How many of us have donated to Spyre?

How many of us donate to Spyre?

  • I do I do!

    Votes: 51 23.3%
  • Not yet...

    Votes: 168 76.7%

  • Total voters
    219
Joined
Nov 8, 2006
Messages
15,631
Likes
14,824
The attempt I believe is to maintain college as an amateur environment. Likely it is only a matter of time until that attempt fails.

Once student-athletes are no longer student-athletes you are likely to see universities start to wind down financial support to athletics. Not sure how long that would take but why would universities field athletic teams where the athletes had no incentive to be students? Where they are basically semi-professional or professional? Getting college players into 6 figure deals due to their athletic abilities is getting away from amateurism IMO.

Many of the academic leaders are going to look at that and want no part of it.

Just my opinion but I believe college athletics is headed toward a demise. Might be why rumors of Sankey thinking SEC needs to go on its own and have their own national championships. He might be trying to save the college game or realizes its a huge money maker as a professional endeavor.. Next several years could be interesting.
I've said for a while now that the final "fig leaf" to fall will be the complete removal of academic requirements to maintain eligibility for the athletes who play the big money making sports. I believe eventually these "student" athletes will be recalssified as either university employees or as contractors hired by the university. The academic component of college athletics will be completely done away with eventually.
 

BigSteve09

https://www.spyresports.com/volunteer-club-levels
Joined
Mar 5, 2007
Messages
12,187
Likes
33,108
Passion is obviously fueling these arguments/debates.

Don't want to see Vols fans tearing each other down.

Ultimately, The Volunteer Club represents OUR (the fans) best way to bring Tennessee back to prominence. We can ALL agree that we have fallen from grace. THEY (admin, powers that be, boosters) have tried their ways for nearly two decades, and we have been spinning out, with no traction at all. The common fan has answered the call time and time again for support.

We have always leaned on or boasted our fanbase's unrivaled pride and involvement. We finally have an opportunity to put our money where our mouth is.

I can understand folks' reservations. I don't have all the answers. This is also not a tattoo, it is a monthly program/subscription that you can opt out of at any time. No different than a Netflix or Amazon. When the benefits are not worth it to me, I can walk away, just like I can walk away from anything else that ceases to bring me joy for my time/money investment.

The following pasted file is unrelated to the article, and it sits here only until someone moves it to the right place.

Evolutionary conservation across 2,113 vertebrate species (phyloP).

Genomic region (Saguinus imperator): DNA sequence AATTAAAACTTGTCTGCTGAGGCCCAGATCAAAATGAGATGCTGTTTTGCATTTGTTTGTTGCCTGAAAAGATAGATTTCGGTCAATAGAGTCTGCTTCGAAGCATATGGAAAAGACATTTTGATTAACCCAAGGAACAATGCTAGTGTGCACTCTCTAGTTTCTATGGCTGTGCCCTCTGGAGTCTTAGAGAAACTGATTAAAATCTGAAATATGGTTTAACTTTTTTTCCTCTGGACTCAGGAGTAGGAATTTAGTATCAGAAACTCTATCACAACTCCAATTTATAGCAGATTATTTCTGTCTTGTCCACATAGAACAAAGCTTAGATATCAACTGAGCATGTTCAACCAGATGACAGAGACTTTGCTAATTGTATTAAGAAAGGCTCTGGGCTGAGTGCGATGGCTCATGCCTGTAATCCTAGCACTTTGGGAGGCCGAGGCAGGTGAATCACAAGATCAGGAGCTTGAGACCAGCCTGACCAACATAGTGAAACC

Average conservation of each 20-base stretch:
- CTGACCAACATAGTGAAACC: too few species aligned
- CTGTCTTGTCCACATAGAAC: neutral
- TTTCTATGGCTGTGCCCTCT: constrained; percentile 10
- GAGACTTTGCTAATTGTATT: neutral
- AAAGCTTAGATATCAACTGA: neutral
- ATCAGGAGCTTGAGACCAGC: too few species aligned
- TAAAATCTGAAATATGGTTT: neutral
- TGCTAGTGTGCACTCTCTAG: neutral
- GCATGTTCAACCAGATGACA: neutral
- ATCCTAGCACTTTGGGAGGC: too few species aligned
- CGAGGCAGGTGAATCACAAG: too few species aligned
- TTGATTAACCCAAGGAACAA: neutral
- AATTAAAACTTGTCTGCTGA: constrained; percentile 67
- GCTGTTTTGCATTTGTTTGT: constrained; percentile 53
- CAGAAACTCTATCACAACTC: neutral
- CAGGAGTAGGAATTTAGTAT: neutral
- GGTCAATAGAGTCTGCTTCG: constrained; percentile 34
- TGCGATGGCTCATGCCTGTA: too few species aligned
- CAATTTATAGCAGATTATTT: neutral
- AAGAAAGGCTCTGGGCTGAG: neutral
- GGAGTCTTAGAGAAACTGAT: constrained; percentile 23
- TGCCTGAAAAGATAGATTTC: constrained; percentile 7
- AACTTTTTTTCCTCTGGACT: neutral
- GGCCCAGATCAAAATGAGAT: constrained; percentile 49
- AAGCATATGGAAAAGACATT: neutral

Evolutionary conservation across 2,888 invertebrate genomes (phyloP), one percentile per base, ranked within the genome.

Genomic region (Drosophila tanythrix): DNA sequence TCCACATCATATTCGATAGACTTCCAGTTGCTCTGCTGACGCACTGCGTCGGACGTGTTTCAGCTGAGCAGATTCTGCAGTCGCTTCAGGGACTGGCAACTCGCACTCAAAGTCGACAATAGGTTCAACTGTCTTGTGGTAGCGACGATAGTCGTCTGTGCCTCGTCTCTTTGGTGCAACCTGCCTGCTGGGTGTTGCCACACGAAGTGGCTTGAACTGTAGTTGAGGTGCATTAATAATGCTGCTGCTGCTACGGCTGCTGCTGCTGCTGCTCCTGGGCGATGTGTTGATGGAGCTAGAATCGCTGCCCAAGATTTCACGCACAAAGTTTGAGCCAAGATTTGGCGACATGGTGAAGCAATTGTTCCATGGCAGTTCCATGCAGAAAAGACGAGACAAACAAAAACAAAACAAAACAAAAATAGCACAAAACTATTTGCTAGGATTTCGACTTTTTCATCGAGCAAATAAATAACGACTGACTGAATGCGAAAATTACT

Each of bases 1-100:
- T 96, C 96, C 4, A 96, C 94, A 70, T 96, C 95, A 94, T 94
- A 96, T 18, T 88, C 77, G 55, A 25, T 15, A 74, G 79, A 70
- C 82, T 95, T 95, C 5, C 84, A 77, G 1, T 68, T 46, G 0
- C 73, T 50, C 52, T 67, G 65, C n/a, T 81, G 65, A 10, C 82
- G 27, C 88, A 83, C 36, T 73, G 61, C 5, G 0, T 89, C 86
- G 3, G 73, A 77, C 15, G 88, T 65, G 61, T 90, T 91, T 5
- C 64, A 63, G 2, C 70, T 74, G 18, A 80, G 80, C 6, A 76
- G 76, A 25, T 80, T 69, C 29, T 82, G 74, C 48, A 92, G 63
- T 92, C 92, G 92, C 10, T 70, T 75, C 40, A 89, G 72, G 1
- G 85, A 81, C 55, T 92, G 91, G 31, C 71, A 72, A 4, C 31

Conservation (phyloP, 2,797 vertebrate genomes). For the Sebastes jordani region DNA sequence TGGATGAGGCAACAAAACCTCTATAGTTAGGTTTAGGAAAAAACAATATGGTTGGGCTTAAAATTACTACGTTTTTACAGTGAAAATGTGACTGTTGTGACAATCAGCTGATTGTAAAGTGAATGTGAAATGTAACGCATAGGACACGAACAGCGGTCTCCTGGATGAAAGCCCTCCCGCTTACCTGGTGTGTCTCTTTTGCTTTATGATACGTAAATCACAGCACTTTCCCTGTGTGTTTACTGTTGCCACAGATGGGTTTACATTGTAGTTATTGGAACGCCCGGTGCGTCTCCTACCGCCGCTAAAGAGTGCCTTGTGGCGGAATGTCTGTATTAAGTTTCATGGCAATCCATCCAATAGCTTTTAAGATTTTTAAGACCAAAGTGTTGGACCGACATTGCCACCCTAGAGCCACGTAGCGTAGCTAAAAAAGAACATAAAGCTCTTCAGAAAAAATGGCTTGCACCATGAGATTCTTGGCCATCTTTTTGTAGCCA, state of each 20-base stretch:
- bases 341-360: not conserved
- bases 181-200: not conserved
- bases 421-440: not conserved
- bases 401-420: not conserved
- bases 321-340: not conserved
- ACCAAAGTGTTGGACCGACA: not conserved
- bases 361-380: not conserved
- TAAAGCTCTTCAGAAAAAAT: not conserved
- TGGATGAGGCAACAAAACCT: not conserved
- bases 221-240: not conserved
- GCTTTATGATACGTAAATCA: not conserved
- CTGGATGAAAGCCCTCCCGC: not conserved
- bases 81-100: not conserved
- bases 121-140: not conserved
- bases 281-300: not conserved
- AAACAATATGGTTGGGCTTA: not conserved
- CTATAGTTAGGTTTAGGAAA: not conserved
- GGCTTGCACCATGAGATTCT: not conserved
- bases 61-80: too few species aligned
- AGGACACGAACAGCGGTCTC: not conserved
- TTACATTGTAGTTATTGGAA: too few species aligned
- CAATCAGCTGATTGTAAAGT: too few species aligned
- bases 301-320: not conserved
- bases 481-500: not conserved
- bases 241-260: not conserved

For now, I have to believe that The Volunteer Club is what it says that it is. If it isn't, then I got burned and I'll feel stupid again, the same way that I've felt for almost 20 years dumping how many countless hours and dollars into Tennessee Football. But if it IS what it says it is, it will lead the way to us finally being what we have always known that we can be, and what we have been seeking since our decline began.
 

LWSVOL

Well-Known Member
Joined
Jun 1, 2008
Messages
11,084
Likes
5,802
I've said for a while now that the final "fig leaf" to fall will be the complete removal of academic requirements to maintain eligibility for the athletes who play the big money making sports. I believe eventually these "student" athletes will be recalssified as either university employees or as contractors hired by the university. The academic component of college athletics will be completely done away with eventually.
There are a small amount of athletic departments that make a profit now. Starting to pay athletes to play for universities will make the likely hood of profitable programs even less likely. Why I eventually seeing many programs cease to operate under an academic umbrella.

Doesn't mean the University of Tennessee can't sell its "name" to an organization running a football team or basketball team, etc. to be able to still have a brand for UT Vols. Same scenario for others.

I could be all wet on this. Just thinking out loud as to where all this may be headed. I most likely won't even be around to see it happen.
 
Joined
Nov 8, 2006
Messages
15,631
Likes
14,824
There are a small amount of athletic departments that make a profit now. Starting to pay athletes to play for universities will make the likely hood of profitable programs even less likely. Why I eventually seeing many programs cease to operate under an academic umbrella.

Doesn't mean the University of Tennessee can't sell its "name" to an organization running a football team or basketball team, etc. to be able to still have a brand for UT Vols. Same scenario for others.

I could be all wet on this. Just thinking out loud as to where all this may be headed. I most likely won't even be around to see it happen.
Yeah but if all universities adopt this collective method of paying the athletes, the money really isn't coming from the schools anyway is it?
 
Likes: kcvols1
Joined
Jun 16, 2009
Messages
15,693
Likes
17,436
There are a small amount of athletic departments that make a profit now. Starting to pay athletes to play for universities will make the likely hood of profitable programs even less likely. Why I eventually seeing many programs cease to operate under an academic umbrella.

Doesn't mean the University of Tennessee can't sell its "name" to an organization running a football team or basketball team, etc. to be able to still have a brand for UT Vols. Same scenario for others.

I could be all wet on this. Just thinking out loud as to where all this may be headed. I most likely won't even be around to see it happen.
This is the problem in general. You could break the link between the school and the program and have it be something like minor league Canadian hockey or youth soccer in Europe.